This past weekend, coal company executives convened for the annual West Virginia Coal Association meeting in White Sulphur Springs, WV. The event, which was closed to the public, was held at the lavish Greenbrier Resort, where an overnight stay can cost upwards of $6,000 (plus tax). One panelist at the meeting, state Senate Finance Chairman Walt Helmick, pointed out the exclusivity of the resort hotel: “I used to drive by the Greenbrier often when I was young, but I never had the money to come in because I’m a former coal miner.”
During the event, over 100 attendees collaborated on issues from hiring industry lobbyists to fighting federal regulations. However, one of the biggest concerns on the minds of coal executives was how to ensure children would be given an industry-friendly approach to coal issues in the classroom.
During a membership meeting attended by ThinkProgress, attendees took the opportunity to vent about their poor public perception and accused teachers of turning their children against them. One coal executive, Jim Bunn, summed up the general sentiment:
BUNN: There’s so much negativity in the classroom, and I really don’t understand that. I can tell you that every industry has negatives throughout. I don’t care what it is. The education system has negatives. We need to get them to understand that we are not Darth Vader, we are good people. We’re just like you in that we come to work every morning.
West Virginia Senate President Earl Ray Tomblin concurred, saying that “I agree with you that those kind of programs could be expanded” because West Virginia children are being unduly influenced by “what they hear on the national news…on how bad coal is.” Coal executives and state legislators continued their mutual admiration for changing the state curriculum to be more pro-industry. A coal executive named Joe proposed the idea of a statewide “Coal Day”:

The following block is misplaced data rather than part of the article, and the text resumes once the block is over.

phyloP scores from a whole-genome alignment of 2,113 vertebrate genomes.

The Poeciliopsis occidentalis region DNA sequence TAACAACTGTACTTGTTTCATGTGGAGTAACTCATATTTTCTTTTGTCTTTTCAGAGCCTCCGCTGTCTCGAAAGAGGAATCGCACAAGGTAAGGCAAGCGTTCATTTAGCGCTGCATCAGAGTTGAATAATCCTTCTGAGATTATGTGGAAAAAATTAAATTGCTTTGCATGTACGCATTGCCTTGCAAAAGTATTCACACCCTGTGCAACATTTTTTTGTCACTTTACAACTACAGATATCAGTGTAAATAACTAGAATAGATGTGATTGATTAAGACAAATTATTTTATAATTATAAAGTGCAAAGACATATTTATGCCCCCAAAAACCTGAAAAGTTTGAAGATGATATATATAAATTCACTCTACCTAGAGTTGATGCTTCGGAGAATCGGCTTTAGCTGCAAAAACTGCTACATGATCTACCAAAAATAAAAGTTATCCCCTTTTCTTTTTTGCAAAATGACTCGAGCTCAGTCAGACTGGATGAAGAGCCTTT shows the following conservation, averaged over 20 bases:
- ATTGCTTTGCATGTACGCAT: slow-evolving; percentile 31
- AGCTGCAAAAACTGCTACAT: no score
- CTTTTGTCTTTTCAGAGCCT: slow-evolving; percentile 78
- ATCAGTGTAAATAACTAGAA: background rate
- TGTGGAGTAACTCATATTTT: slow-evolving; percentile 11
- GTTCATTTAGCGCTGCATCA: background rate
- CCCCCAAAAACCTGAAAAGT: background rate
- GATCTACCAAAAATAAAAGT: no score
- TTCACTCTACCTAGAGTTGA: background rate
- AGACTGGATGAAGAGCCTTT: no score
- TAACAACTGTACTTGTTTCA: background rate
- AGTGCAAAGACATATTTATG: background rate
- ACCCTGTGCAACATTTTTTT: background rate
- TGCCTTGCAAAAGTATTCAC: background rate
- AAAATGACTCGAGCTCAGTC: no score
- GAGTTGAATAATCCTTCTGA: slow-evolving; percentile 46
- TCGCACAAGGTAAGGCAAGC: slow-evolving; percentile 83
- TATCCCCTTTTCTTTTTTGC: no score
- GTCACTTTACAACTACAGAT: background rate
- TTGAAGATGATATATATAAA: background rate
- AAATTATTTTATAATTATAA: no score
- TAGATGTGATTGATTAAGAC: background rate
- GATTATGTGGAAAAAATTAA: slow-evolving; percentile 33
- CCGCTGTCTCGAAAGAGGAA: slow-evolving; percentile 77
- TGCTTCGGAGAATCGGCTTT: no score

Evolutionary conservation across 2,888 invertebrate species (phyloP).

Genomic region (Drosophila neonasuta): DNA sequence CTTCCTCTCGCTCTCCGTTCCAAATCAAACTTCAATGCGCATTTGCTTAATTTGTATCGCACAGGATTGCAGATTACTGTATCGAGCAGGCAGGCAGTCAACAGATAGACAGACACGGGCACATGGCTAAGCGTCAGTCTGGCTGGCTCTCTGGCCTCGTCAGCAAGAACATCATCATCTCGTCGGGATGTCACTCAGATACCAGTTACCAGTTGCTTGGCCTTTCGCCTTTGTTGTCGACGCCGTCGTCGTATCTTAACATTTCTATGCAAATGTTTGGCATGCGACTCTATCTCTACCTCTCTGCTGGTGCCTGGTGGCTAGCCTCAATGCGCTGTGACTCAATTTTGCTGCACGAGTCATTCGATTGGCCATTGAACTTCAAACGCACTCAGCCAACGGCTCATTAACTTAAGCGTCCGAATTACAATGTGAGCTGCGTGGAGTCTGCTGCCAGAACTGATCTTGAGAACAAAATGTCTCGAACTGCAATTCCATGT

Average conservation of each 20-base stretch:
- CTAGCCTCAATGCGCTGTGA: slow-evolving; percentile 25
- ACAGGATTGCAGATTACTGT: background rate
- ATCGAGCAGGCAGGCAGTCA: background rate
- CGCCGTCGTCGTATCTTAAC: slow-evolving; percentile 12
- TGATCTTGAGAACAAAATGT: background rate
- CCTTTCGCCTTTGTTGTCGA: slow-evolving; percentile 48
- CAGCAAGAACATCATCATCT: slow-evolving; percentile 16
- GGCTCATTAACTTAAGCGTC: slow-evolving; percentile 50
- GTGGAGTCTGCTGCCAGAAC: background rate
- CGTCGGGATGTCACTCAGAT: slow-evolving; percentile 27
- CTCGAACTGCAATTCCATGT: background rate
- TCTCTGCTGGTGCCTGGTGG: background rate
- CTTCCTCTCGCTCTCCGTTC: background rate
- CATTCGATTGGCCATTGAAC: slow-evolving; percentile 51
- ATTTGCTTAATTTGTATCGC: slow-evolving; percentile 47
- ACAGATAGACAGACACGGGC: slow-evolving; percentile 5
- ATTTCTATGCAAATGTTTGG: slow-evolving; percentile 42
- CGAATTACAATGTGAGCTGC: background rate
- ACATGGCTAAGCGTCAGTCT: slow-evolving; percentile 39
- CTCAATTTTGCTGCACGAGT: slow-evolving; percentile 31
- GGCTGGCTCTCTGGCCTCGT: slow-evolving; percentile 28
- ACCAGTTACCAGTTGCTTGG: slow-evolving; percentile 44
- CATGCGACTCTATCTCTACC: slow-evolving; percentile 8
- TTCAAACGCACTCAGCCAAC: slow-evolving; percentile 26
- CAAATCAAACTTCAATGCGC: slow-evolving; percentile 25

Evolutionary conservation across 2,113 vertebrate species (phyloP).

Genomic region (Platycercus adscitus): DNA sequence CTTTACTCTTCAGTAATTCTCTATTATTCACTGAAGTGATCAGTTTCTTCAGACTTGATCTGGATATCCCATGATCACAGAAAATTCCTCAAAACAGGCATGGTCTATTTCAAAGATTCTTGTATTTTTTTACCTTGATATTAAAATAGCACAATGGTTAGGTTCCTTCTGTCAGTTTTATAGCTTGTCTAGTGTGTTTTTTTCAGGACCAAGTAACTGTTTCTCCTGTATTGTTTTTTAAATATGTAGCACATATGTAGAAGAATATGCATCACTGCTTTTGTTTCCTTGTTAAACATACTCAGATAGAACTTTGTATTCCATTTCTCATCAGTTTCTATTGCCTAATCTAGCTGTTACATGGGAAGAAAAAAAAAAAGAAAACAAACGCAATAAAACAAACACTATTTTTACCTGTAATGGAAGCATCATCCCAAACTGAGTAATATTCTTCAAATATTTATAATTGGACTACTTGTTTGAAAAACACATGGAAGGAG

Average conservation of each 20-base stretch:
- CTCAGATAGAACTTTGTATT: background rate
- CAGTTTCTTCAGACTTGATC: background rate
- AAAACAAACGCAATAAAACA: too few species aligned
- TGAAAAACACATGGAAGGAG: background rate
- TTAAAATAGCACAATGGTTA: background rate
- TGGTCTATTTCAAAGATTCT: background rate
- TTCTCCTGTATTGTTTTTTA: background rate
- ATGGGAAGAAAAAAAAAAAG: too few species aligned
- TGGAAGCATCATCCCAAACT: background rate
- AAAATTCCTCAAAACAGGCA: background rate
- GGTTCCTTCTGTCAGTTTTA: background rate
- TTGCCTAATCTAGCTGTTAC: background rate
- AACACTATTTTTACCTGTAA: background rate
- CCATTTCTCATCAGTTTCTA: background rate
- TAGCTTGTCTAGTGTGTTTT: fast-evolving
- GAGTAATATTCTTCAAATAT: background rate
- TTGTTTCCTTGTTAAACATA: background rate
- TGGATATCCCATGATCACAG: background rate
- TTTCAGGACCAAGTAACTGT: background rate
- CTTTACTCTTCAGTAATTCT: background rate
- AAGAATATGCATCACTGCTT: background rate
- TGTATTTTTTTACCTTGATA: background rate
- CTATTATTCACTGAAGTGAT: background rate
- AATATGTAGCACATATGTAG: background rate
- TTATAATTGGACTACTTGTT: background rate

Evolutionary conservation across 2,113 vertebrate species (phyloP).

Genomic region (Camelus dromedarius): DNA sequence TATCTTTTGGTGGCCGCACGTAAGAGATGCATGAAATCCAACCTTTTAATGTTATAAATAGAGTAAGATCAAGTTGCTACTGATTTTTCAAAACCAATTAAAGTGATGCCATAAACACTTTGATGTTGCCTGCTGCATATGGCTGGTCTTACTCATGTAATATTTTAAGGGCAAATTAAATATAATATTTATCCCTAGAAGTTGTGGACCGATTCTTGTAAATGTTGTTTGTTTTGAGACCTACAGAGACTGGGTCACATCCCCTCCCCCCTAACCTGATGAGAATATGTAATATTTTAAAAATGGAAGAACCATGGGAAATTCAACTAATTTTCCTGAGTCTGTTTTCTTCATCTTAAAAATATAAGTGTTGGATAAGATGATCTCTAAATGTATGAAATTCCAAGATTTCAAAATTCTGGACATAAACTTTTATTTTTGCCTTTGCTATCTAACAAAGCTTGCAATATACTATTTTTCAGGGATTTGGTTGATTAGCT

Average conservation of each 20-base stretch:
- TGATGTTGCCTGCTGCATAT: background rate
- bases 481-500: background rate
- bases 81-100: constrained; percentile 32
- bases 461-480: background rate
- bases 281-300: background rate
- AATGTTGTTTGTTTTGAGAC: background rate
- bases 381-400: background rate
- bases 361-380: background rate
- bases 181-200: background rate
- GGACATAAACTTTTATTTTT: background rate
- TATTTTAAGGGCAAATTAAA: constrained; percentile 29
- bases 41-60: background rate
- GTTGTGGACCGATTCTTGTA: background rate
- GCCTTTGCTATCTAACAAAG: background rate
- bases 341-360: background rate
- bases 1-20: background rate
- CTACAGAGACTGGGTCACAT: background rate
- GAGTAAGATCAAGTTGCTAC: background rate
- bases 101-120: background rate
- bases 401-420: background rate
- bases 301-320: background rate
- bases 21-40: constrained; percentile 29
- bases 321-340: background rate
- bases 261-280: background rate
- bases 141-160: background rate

JOE: There’s a West Virginia labor day recognized in public schools. I think something like that could work in the coal context as well. Pick a day of the year that West Virginia public schools would discuss mining, its concept, its history, its contribution to the state of West Virginia. Food for thought.
STATE SENATE ENERGY, INDUSTRY & MINING CHAIRMAN MIKE GREEN: I remember in the 8th grade getting a lot of information about coal, about the history of coal. Is that still being done?
UNIDENTIFIED AUDIENCE MEMBER: Actually, it’s just the opposite. They get taught how bad coal is in our schools.
Some at the meeting weren’t satisfied with just a single day devoted to coal. A coal executive named Michael went further, proposing an entire week of coal-friendly lessons for kids:
MICHAEL: Is there a way for the legislature to have a course ‘natural resource week,’ where coal, natural gas, other topics can be taught? We have national history week in this country, everybody creates a national week of something. Is there a way to create a standards of learning that the legislature would passed that the activists could not keep out of the schools so we could get that education across?”
GREEN: I think we should. I think that’s a great idea. I think we need to check with our colleagues in Virginia and see if we can get that done. I don’t think my colleagues disagree with that, do you? [All shook their heads in agreement.]
The coal industry has indeed made headway in altering West Virginia’s classrooms. In October 2009, the Raleigh County school board approved “a pro-coal curriculum designed by retired teachers and the Friends of Coal Ladies Auxiliary.” As part of the curriculum, fourth-graders at Stratton Elementary were taken on a field trip to the Beckley Exhibition Coal Mine where each student was given “a coloring book, compliments of the auxiliary, illustrating how coal is mined and how it is burned for energy.”
One of the groups that has made significant progress enacting a pro-coal curriculum is Friends of Coal, the coal industry group that sponsored the Greenbrier retreat. It’s education affiliate, CEDAR (Coal Education Development and Resource of Southern West Virginia, Inc.), is a “partnership between the coal industry, business community and educators.” Its stated mission is “to facilitate the increase of knowledge and understanding of the many benefits the coal industry provides in daily lives by providing financial resources and coal education materials to implement its study in the school curriculum.”
With coal industry executives united in this effort, and state legislators working on their behalf to implement such changes, West Virginia’s revisionist education curriculum may soon put even Texas to shame.
Cross-posted on ThinkProgress.